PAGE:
A subsidy program for black women entrepreneurs is discriminatory, the appeals court rules

NEW YORK — A U.S. federal appeals court panel has suspended a venture capital firm's grant program for Black women entrepreneurs, ruling that a conservative group is likely to prevail in the lawsuit alleging the program is discriminatory.

The ruling against the Atlanta-based Fearless Fund is another victory for conservative groups waging an extensive legal battle against corporate diversity programs that have targeted dozens of companies and government institutions.

The case against the Fearless Fund was filed last year by the American American Alliance for Equal Rights, a group led by Edward Blum, the conservative activist behind the Supreme Court case that ended affirmative action in college admissions.

Blum applauded the ruling, saying that “programs that exclude certain individuals because of their race, like the one the Fearless Fund designed and implemented, are unjust and polarizing.”

Fearless Fund CEO and founder Arian Simone said the ruling was “devastating” for the organizations and women it has invested in.

“The message these justices sent today is that diversity should not exist in corporate America, education or anywhere else,” she said in a statement. “These judges bought what a small group of white men sold.”

Alphonso David, legal counsel for the Fearless Fund and president and CEO of The Global Black Economic Forum, said all options are being evaluated to proceed with the lawsuit.

Legal efforts to dismantle workplace diversity programs have also suffered setbacks, due to polarized opinions among liberal and conservative justices on the issue. Last week, for example, a federal district judge in Ohio dismissed a lawsuit against the insurance company Progressive and the fintech platform Hello Alice, challenging a program that provides subsidies to help black-owned small businesses buy commercial vehicles. Similar lawsuits against Amazon, Pfizer and Starbucks have been dismissed.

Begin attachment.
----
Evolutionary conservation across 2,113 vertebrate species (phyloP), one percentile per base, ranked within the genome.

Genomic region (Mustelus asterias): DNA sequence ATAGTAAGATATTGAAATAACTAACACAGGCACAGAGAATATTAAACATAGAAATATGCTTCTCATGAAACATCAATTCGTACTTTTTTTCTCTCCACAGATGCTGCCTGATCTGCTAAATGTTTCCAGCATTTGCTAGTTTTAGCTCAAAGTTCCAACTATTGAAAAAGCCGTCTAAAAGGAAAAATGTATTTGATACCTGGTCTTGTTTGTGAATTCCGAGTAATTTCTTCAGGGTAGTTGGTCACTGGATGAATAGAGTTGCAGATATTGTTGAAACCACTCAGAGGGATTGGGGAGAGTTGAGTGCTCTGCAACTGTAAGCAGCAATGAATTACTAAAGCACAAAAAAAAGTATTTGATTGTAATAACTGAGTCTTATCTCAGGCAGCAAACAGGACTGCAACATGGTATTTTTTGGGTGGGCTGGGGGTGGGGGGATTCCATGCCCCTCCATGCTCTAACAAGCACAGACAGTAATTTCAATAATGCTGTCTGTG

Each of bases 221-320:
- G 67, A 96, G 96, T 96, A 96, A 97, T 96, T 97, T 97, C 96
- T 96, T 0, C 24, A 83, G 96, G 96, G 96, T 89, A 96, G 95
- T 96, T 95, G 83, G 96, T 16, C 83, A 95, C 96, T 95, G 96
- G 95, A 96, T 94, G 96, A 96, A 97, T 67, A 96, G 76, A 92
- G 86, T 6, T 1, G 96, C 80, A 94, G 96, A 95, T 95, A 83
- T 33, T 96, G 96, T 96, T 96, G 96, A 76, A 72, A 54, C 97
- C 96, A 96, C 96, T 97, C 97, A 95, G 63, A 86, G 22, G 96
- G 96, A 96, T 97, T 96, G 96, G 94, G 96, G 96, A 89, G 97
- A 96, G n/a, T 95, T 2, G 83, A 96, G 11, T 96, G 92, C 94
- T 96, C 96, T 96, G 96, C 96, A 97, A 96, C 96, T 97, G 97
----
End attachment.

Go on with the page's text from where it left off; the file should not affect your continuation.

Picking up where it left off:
The case against the Fearless Fund is being closely watched by civil rights groups, philanthropic organizations, labor lawyers and the venture capital industry as a bellwether for how the courts view programs intended to level the playing field for racial minorities and other groups historically faced with discrimination in companies and in the workplace.

In a 2-1 ruling, the panel of the U.S. Court of Appeals for the 11th Circuit in Miami ruled that Blum was likely to prevail in his lawsuit alleging the subsidy program was in violation section 1981 of the Civil Rights Act of 1866, which prohibits discrimination on the basis of race in contract enforcement. The Reconstruction-era law was originally intended to protect formally enslaved people from economic exclusion, but anti-affirmative action activists have used it to challenge programs designed to benefit minority-owned businesses.

The court ordered the Fearless Fund to suspend the Strivers Grant Contest, which provides $20,000 to businesses majority owned by Black women, for the remainder of the lawsuit, which is being heard in a federal court in Atlanta. The ruling overturned a federal judge ruled last year that the competition could go ahead because Blum's lawsuit would likely fail. However, the grant competition has been suspended since October following a separate panel of the The federal appeals court quickly granted Blum's request for an emergency injunction while challenging the federal judge's original order.

The appeals court panel, consisting of two judges appointed by former President Donald Trump and one appointed by former President Barack Obama, rejected the Fearless Fund's arguments that the grants are not contracts but charitable donations protected by the right to freedom of speech of the First Amendment.